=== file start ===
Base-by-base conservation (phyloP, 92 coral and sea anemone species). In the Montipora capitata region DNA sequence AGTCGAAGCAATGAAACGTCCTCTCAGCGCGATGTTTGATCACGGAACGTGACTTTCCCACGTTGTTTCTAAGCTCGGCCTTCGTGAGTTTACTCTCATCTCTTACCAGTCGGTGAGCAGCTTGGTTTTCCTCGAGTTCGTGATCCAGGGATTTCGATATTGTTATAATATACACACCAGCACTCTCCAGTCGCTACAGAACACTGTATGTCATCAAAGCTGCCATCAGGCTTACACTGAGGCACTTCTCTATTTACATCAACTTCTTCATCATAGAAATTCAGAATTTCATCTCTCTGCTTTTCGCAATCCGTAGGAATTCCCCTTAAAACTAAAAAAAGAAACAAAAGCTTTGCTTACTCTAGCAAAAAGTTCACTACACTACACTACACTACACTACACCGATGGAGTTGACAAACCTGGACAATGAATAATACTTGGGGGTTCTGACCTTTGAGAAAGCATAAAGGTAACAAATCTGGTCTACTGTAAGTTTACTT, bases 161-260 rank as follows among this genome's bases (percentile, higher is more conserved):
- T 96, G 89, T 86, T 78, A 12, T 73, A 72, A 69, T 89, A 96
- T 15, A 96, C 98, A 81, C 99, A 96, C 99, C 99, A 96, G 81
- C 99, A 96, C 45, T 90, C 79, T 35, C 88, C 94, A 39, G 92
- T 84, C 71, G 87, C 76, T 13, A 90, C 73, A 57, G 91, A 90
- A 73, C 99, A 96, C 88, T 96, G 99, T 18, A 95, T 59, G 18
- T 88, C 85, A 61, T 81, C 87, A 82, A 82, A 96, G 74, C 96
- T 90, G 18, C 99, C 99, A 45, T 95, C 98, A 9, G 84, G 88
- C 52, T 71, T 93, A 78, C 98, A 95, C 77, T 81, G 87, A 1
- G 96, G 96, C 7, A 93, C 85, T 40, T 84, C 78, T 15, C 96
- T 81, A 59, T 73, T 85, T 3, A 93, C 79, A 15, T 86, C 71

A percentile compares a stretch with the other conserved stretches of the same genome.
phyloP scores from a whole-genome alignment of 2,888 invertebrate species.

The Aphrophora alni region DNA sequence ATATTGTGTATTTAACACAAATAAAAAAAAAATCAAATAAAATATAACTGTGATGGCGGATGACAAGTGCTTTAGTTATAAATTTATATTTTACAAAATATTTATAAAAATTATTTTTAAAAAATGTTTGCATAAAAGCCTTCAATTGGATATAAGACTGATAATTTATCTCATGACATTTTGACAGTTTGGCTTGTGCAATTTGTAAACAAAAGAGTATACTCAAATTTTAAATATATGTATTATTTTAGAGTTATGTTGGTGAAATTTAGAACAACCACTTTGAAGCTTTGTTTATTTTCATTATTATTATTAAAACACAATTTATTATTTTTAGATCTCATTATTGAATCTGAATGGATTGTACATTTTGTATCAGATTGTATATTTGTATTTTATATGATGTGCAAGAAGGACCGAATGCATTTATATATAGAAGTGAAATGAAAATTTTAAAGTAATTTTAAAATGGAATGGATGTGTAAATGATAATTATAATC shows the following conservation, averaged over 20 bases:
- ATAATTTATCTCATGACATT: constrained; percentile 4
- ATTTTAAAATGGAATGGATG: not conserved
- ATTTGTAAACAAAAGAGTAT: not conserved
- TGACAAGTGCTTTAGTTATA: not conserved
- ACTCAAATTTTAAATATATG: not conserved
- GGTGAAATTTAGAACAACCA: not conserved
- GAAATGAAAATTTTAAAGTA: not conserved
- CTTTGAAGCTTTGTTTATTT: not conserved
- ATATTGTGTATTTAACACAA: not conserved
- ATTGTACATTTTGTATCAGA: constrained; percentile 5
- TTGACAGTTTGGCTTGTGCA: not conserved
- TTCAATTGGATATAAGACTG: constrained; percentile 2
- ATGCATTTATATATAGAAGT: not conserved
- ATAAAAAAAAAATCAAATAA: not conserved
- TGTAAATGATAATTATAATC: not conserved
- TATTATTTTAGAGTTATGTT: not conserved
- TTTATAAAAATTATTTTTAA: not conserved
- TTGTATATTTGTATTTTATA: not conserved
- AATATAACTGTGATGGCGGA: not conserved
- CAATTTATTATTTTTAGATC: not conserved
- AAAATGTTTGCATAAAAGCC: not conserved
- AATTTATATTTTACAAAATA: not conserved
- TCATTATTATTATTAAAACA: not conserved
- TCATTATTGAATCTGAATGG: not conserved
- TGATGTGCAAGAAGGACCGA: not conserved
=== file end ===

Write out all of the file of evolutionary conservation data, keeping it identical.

Base-by-base conservation (phyloP, 92 coral and sea anemone species). In the Montipora capitata region DNA sequence AGTCGAAGCAATGAAACGTCCTCTCAGCGCGATGTTTGATCACGGAACGTGACTTTCCCACGTTGTTTCTAAGCTCGGCCTTCGTGAGTTTACTCTCATCTCTTACCAGTCGGTGAGCAGCTTGGTTTTCCTCGAGTTCGTGATCCAGGGATTTCGATATTGTTATAATATACACACCAGCACTCTCCAGTCGCTACAGAACACTGTATGTCATCAAAGCTGCCATCAGGCTTACACTGAGGCACTTCTCTATTTACATCAACTTCTTCATCATAGAAATTCAGAATTTCATCTCTCTGCTTTTCGCAATCCGTAGGAATTCCCCTTAAAACTAAAAAAAGAAACAAAAGCTTTGCTTACTCTAGCAAAAAGTTCACTACACTACACTACACTACACTACACCGATGGAGTTGACAAACCTGGACAATGAATAATACTTGGGGGTTCTGACCTTTGAGAAAGCATAAAGGTAACAAATCTGGTCTACTGTAAGTTTACTT, bases 161-260 rank as follows among this genome's bases (percentile, higher is more conserved):
- T 96, G 89, T 86, T 78, A 12, T 73, A 72, A 69, T 89, A 96
- T 15, A 96, C 98, A 81, C 99, A 96, C 99, C 99, A 96, G 81
- C 99, A 96, C 45, T 90, C 79, T 35, C 88, C 94, A 39, G 92
- T 84, C 71, G 87, C 76, T 13, A 90, C 73, A 57, G 91, A 90
- A 73, C 99, A 96, C 88, T 96, G 99, T 18, A 95, T 59, G 18
- T 88, C 85, A 61, T 81, C 87, A 82, A 82, A 96, G 74, C 96
- T 90, G 18, C 99, C 99, A 45, T 95, C 98, A 9, G 84, G 88
- C 52, T 71, T 93, A 78, C 98, A 95, C 77, T 81, G 87, A 1
- G 96, G 96, C 7, A 93, C 85, T 40, T 84, C 78, T 15, C 96
- T 81, A 59, T 73, T 85, T 3, A 93, C 79, A 15, T 86, C 71

A percentile compares a stretch with the other conserved stretches of the same genome.
phyloP scores from a whole-genome alignment of 2,888 invertebrate species.

The Aphrophora alni region DNA sequence ATATTGTGTATTTAACACAAATAAAAAAAAAATCAAATAAAATATAACTGTGATGGCGGATGACAAGTGCTTTAGTTATAAATTTATATTTTACAAAATATTTATAAAAATTATTTTTAAAAAATGTTTGCATAAAAGCCTTCAATTGGATATAAGACTGATAATTTATCTCATGACATTTTGACAGTTTGGCTTGTGCAATTTGTAAACAAAAGAGTATACTCAAATTTTAAATATATGTATTATTTTAGAGTTATGTTGGTGAAATTTAGAACAACCACTTTGAAGCTTTGTTTATTTTCATTATTATTATTAAAACACAATTTATTATTTTTAGATCTCATTATTGAATCTGAATGGATTGTACATTTTGTATCAGATTGTATATTTGTATTTTATATGATGTGCAAGAAGGACCGAATGCATTTATATATAGAAGTGAAATGAAAATTTTAAAGTAATTTTAAAATGGAATGGATGTGTAAATGATAATTATAATC shows the following conservation, averaged over 20 bases:
- ATAATTTATCTCATGACATT: constrained; percentile 4
- ATTTTAAAATGGAATGGATG: not conserved
- ATTTGTAAACAAAAGAGTAT: not conserved
- TGACAAGTGCTTTAGTTATA: not conserved
- ACTCAAATTTTAAATATATG: not conserved
- GGTGAAATTTAGAACAACCA: not conserved
- GAAATGAAAATTTTAAAGTA: not conserved
- CTTTGAAGCTTTGTTTATTT: not conserved
- ATATTGTGTATTTAACACAA: not conserved
- ATTGTACATTTTGTATCAGA: constrained; percentile 5
- TTGACAGTTTGGCTTGTGCA: not conserved
- TTCAATTGGATATAAGACTG: constrained; percentile 2
- ATGCATTTATATATAGAAGT: not conserved
- ATAAAAAAAAAATCAAATAA: not conserved
- TGTAAATGATAATTATAATC: not conserved
- TATTATTTTAGAGTTATGTT: not conserved
- TTTATAAAAATTATTTTTAA: not conserved
- TTGTATATTTGTATTTTATA: not conserved
- AATATAACTGTGATGGCGGA: not conserved
- CAATTTATTATTTTTAGATC: not conserved
- AAAATGTTTGCATAAAAGCC: not conserved
- AATTTATATTTTACAAAATA: not conserved
- TCATTATTATTATTAAAACA: not conserved
- TCATTATTGAATCTGAATGG: not conserved
- TGATGTGCAAGAAGGACCGA: not conserved